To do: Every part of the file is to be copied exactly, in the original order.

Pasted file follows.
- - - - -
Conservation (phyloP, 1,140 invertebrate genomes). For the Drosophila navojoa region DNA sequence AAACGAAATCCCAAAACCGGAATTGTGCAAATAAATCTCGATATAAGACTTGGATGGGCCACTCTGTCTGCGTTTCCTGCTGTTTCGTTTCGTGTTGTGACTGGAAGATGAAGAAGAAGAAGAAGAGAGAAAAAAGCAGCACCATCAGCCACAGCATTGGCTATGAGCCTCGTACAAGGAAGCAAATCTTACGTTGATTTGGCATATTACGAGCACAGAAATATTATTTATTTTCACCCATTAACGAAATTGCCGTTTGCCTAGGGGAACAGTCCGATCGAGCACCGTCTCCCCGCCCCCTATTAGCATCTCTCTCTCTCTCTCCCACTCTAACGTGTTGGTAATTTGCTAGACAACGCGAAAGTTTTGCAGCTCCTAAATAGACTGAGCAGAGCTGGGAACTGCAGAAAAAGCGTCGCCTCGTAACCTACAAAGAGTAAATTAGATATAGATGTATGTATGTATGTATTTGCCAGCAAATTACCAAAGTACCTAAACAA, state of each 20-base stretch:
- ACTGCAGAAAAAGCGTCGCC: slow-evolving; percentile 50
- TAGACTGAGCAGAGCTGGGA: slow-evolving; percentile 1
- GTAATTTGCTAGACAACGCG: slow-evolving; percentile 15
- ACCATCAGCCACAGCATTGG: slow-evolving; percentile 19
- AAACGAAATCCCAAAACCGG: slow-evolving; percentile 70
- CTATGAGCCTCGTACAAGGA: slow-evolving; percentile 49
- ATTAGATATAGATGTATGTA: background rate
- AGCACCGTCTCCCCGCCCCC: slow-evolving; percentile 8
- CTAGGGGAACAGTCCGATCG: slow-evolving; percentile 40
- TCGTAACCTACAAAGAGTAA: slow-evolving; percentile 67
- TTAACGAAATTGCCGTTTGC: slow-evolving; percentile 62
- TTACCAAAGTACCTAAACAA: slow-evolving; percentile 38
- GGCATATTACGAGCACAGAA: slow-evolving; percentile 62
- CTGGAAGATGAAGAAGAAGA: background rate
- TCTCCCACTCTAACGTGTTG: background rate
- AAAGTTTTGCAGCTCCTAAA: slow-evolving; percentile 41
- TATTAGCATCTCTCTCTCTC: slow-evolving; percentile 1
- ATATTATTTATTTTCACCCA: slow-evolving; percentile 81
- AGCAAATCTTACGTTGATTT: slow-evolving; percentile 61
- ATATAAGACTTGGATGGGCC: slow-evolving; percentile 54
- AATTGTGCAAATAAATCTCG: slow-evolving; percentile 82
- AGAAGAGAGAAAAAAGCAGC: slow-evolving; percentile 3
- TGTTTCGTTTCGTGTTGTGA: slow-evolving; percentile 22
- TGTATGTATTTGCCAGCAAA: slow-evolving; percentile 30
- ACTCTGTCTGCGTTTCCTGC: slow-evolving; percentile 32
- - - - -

Conservation (phyloP, 1,140 invertebrate genomes). For the Drosophila navojoa region DNA sequence AAACGAAATCCCAAAACCGGAATTGTGCAAATAAATCTCGATATAAGACTTGGATGGGCCACTCTGTCTGCGTTTCCTGCTGTTTCGTTTCGTGTTGTGACTGGAAGATGAAGAAGAAGAAGAAGAGAGAAAAAAGCAGCACCATCAGCCACAGCATTGGCTATGAGCCTCGTACAAGGAAGCAAATCTTACGTTGATTTGGCATATTACGAGCACAGAAATATTATTTATTTTCACCCATTAACGAAATTGCCGTTTGCCTAGGGGAACAGTCCGATCGAGCACCGTCTCCCCGCCCCCTATTAGCATCTCTCTCTCTCTCTCCCACTCTAACGTGTTGGTAATTTGCTAGACAACGCGAAAGTTTTGCAGCTCCTAAATAGACTGAGCAGAGCTGGGAACTGCAGAAAAAGCGTCGCCTCGTAACCTACAAAGAGTAAATTAGATATAGATGTATGTATGTATGTATTTGCCAGCAAATTACCAAAGTACCTAAACAA, state of each 20-base stretch:
- ACTGCAGAAAAAGCGTCGCC: slow-evolving; percentile 50
- TAGACTGAGCAGAGCTGGGA: slow-evolving; percentile 1
- GTAATTTGCTAGACAACGCG: slow-evolving; percentile 15
- ACCATCAGCCACAGCATTGG: slow-evolving; percentile 19
- AAACGAAATCCCAAAACCGG: slow-evolving; percentile 70
- CTATGAGCCTCGTACAAGGA: slow-evolving; percentile 49
- ATTAGATATAGATGTATGTA: background rate
- AGCACCGTCTCCCCGCCCCC: slow-evolving; percentile 8
- CTAGGGGAACAGTCCGATCG: slow-evolving; percentile 40
- TCGTAACCTACAAAGAGTAA: slow-evolving; percentile 67
- TTAACGAAATTGCCGTTTGC: slow-evolving; percentile 62
- TTACCAAAGTACCTAAACAA: slow-evolving; percentile 38
- GGCATATTACGAGCACAGAA: slow-evolving; percentile 62
- CTGGAAGATGAAGAAGAAGA: background rate
- TCTCCCACTCTAACGTGTTG: background rate
- AAAGTTTTGCAGCTCCTAAA: slow-evolving; percentile 41
- TATTAGCATCTCTCTCTCTC: slow-evolving; percentile 1
- ATATTATTTATTTTCACCCA: slow-evolving; percentile 81
- AGCAAATCTTACGTTGATTT: slow-evolving; percentile 61
- ATATAAGACTTGGATGGGCC: slow-evolving; percentile 54
- AATTGTGCAAATAAATCTCG: slow-evolving; percentile 82
- AGAAGAGAGAAAAAAGCAGC: slow-evolving; percentile 3
- TGTTTCGTTTCGTGTTGTGA: slow-evolving; percentile 22
- TGTATGTATTTGCCAGCAAA: slow-evolving; percentile 30
- ACTCTGTCTGCGTTTCCTGC: slow-evolving; percentile 32